DOWNTOWN : Pico House Artifacts Focus of Exhibit
Visitors can imagine how the holidays were spent 120 years ago in Los Angeles at an exhibit at the El Pueblo Gallery at El Pueblo de Los Angeles Historic Monument on Olvera Street.
“Treasures of El Pueblo,” which runs through Jan. 16, depicts how rooms at the historic Pico House, the most elegant hotel in Southern California in the 1870s, might have looked during the Christmas season more than a century ago.
The free exhibit also serves as a tribute to Don Pio Pico, the last Mexican governor of California and the man who built the three-story Pico House. The exhibit has already drawn nearly 4,000 visitors since its Dec. 10 opening, including 900 on one recent weekend day alone.
Monument curators say the holidays are the perfect time to share with the public some of the large collection of donated furniture and artifacts that the city has kept in storage.
“This is only the tip of the iceberg,” said curator Tamryn Stoll.
The furnishings displayed include an ornate rosewood bed, circa 1860-70, and an 1850s-era clock in the Pico House bedroom scene, which depicts what a high-end ($3 per night) room at the hotel might have looked like. The Archduke Ludwig Salvator of Austria was among the dignitaries who stayed in similar rooms, according to curators.
The Pico House parlor scene includes a spinet piano and a grand piano, built in 1846 and 1860, respectively; an old-fashioned card table with matching chairs upholstered in olive-green velvet, and several period sofas, lounges and armchairs in hues of green and gold. The Pico House parlor was where guests gathered nightly for conversation, games and music, and was described as the “most comfortable in town” in a Nov. 22, 1873, article in the Los Angeles Herald, according to curators.
Other accounts indicate the parlor was “probably even more lavish than what we have here,” with many plants and artworks decorating the room, Stoll said.
The Pico House building, located off North Main Street at the southwest end of the El Pueblo plaza, has been vacant for more than 40 years. Ideas for renovating and redeveloping the city-owned building, along with several other historic structures in the area, have been discussed, but no decisions have been made on its future.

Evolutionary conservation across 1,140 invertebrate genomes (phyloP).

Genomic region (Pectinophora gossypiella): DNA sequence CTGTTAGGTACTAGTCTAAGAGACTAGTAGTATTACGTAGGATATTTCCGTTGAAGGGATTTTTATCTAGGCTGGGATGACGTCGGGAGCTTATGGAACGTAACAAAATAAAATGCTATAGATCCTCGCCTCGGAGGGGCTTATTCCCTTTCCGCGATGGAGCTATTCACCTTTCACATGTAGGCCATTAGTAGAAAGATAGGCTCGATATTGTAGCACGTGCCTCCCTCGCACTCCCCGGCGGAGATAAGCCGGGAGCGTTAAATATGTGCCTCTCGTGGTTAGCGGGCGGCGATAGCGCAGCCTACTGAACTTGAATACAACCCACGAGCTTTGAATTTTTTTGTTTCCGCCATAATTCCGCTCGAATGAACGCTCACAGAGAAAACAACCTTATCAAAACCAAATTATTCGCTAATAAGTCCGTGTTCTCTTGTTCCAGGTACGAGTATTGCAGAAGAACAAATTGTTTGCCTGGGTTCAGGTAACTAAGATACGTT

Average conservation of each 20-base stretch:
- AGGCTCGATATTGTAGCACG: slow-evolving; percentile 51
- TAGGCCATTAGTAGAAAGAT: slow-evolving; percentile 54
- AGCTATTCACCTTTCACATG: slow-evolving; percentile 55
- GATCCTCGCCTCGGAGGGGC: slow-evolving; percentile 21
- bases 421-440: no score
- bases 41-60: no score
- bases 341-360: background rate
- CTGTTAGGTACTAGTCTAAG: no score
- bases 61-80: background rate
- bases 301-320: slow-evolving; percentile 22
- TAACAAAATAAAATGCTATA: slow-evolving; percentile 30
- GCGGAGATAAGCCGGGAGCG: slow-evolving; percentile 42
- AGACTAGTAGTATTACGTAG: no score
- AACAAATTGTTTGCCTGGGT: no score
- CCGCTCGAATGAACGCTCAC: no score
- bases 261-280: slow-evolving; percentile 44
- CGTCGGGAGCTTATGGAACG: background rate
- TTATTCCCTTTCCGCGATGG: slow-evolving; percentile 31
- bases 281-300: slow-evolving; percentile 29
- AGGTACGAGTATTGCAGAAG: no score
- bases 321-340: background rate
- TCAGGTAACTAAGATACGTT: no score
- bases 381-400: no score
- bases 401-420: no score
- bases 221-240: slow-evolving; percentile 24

Don Pio Pico sold some of his land holdings in the San Fernando Valley to build the hotel for $48,000 and then spent more than $34,000 to lavishly furnish its 82 rooms. The hotel was the first three-story building in Los Angeles and opened for business on June 9, 1870.
The hotel featured lace curtains, bathrooms on each floor--which was an innovation in the 1870s--and a French chef who cooked meals served in the large dining room on the ground floor. The bedrooms had wooden balconies that overlooked a large central courtyard with a fountain, according to exhibit information.
Unfortunately, although Pio Pico was a “brave, kindhearted and gallant person,” he was a poor businessman, said Jean Bruce Poole, historic museum director for El Pueblo.
His bad investment decisions and involvement with unscrupulous individuals caused him to lose the hotel 10 years after its opening. The plaza area also began to deteriorate as slums sprung up nearby and the business section of the city moved south, according to the exhibit.
The hotel continued to operate, run by a succession of Italian and French proprietors, but it never regained the luster of its heyday. The building was condemned in 1922, and in 1953 the state bought it as part of the historic park.
The El Pueblo Gallery is on Olvera Street. The exhibit is open from 10 a.m. to 5 p.m. daily, except for Friday and Saturday, when it will be closed for the New Year’s holiday.
Information: (213) 680-2821.